Italian Serie A News, Results, Analysis and Features on Football Soccer

Frank Tigani On March - 3 - 2011

Italian Football Needs To Get Its House In Order

It has but been confirmed, as of the start of the 2012 season Serie A will only be allocated three Champions League spots. The confirmation came after all three Italian sides lost their first leg matches in the Champions League whilst Napoli was eliminated from the Europa League.

These results have made it impossible for Serie A to catch the Bundesliga in the UEFA Coefficient Rankings so consequently Serie A will remain in fourth spot.

Of course, it has not just been for the performances of Italian sides over the past few weeks that have resulted in the Serie A losing a Champions League spot. It has been the generally poor results of Italian sides in Europe over the last five years that have led to this outcome.

Aside from the Champions League triumphs of Milan in 2007 and Inter last season, Serie A clubs have failed to impress in Europe’s premier competition in recent years. In the last four editions of the Champions League, only on four occasions have Italian sides been represented in the quarter finals. For a league that has traditionally been regarded as one of the strongest in the world, this is indeed a poor showing.

However, when one looks at the Bundesliga’s record in the same last four seasons of the Champions League, it is interesting to note that it too has only been represented on four occasions in the quarter finals. When one considers that Serie A has provided two Champions League winning sides during this same time, it leads one to question why the Serie A has fallen down the pecking order with no chance of recovering. The answer is the Europa League.

Serie A clubs have long neglected Europe’s second tier competition. The allure of the Champions League is every Italian club’s aim and hence they focus their efforts on bettering their league position rather than performing well in the Europa League.

Often, and as evident in Napoli’s tie with Villareal, Italian clubs have fielded second string sides when playing in the Europa League and this has been a major reason behind the poor results of Italian sides.

In the last four editions of the Europa League, only on two occasions has an Italian side made it to the quarter finals. Whilst, German clubs have been well represented in the latter knockout stages of the competition though only on one occasion did a German club make it to the final.

There have been those from Italian quarters that have argued that UEFA’s ranking system is unfair. In some sense, it is. Victories in the Europa League are worth the same as a win in the Champions League, yet, the two competitions and the standard they exhibit are significantly different. Winning in the Champions League is a much greater accomplishment than winning in the Europa League.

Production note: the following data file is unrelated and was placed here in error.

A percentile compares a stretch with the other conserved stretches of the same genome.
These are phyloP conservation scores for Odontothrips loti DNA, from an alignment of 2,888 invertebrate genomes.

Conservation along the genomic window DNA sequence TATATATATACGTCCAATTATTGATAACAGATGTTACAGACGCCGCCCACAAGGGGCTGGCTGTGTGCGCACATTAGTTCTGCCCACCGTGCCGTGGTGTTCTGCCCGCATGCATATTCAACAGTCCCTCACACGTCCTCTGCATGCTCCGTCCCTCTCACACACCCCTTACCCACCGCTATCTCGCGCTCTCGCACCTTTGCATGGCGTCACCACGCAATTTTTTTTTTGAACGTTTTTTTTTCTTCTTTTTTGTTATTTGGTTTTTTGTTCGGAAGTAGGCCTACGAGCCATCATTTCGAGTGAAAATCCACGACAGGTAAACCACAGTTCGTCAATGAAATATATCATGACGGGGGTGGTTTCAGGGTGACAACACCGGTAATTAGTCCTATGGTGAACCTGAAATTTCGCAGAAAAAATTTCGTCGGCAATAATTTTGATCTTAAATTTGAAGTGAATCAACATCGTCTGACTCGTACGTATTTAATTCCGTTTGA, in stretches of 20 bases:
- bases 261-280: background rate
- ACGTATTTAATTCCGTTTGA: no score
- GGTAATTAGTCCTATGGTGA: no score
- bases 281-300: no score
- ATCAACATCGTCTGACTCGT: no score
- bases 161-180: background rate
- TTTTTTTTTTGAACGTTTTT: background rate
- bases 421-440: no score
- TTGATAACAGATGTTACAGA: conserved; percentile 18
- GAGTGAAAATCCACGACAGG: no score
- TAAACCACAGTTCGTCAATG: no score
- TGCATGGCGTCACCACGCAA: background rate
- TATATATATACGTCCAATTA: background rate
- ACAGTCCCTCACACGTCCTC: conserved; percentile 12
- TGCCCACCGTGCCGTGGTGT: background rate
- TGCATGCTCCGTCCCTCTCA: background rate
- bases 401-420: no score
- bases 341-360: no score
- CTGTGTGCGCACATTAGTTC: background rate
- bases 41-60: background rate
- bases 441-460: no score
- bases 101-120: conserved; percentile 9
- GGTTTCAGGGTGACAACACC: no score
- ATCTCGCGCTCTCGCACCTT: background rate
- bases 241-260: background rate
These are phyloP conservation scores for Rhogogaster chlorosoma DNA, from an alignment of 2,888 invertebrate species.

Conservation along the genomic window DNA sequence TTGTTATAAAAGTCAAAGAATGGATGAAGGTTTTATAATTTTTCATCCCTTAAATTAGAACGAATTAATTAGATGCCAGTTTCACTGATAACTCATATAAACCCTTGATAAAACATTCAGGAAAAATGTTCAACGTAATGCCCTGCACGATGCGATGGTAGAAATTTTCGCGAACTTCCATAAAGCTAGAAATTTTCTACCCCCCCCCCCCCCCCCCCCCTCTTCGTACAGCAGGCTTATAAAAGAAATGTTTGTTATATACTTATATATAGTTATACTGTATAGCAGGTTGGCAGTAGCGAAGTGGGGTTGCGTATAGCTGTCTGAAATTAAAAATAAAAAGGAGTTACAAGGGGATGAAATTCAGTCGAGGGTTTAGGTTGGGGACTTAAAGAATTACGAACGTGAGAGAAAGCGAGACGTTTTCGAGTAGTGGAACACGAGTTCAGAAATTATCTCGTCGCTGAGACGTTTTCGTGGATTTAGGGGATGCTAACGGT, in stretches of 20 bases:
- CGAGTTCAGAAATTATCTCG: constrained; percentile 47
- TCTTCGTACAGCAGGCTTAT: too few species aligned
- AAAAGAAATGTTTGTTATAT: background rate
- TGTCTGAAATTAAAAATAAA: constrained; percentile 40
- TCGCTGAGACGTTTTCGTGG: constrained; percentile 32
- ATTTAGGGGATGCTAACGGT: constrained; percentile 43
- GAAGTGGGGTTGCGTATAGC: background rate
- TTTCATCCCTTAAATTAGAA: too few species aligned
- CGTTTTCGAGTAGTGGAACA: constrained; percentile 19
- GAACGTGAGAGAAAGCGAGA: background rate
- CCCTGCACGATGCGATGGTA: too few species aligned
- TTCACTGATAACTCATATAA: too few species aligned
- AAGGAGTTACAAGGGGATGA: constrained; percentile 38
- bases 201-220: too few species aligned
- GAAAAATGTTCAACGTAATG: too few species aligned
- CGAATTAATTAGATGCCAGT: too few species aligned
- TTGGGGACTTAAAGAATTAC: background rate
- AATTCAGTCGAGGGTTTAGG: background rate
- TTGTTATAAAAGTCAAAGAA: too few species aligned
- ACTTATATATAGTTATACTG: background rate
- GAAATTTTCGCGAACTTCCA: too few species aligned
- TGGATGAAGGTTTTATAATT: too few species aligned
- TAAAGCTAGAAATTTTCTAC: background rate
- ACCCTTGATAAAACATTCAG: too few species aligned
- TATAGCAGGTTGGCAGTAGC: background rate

UEFA has implemented such a system seemingly to give more value to what has always been the poor cousin of the Champions League; whatever new name or guise it has been given.

However, rules are rules and they are there to be played by. The Bundesliga has made the most of the system and it is being rewarded accordingly. Though it may be the case that the Bundesliga has not provided one winner of any European competition in the last four years whilst Italy has provided two, the Bundesliga is still deserving of receiving four Champions League spots at the expense of the Serie A and there are many reasons for this.

The Bundesliga has developed in leaps and bounds in recent years. Crowd attendances in the Bundesliga are now the highest of all European leagues. An interesting fact, off all the major ball sports in the world, the Bundesliga is third only to American Football and the Australian Football League.

German stadiums are one reason why Germans flock to see their teams play on weekends. They are amongst the best and most modern in Europe.

Financially speaking, clubs from the Bundesliga are amongst the most profitable too. Money is also been spent wisely, that is, youth development has become a major focus for German clubs. The number of starlets already making the grade for the German national team is testament to this.

In short, German football has got its house in order whilst the same cannot be said of Italian football, which at the moment seems to be all the things German football is not.

Typically, there has not been enough attention in Italy paid to the news that Serie A will only have three Champions League spots in 2012. But, it should. Italian football is in major need of reform. Poor stadia, financial malpractice and a lack of talent coming through are just some of the issues Italian football needs to address. If Italian football does not get its house in shape, like German football has done, then it will be a long time before it ever recovers.

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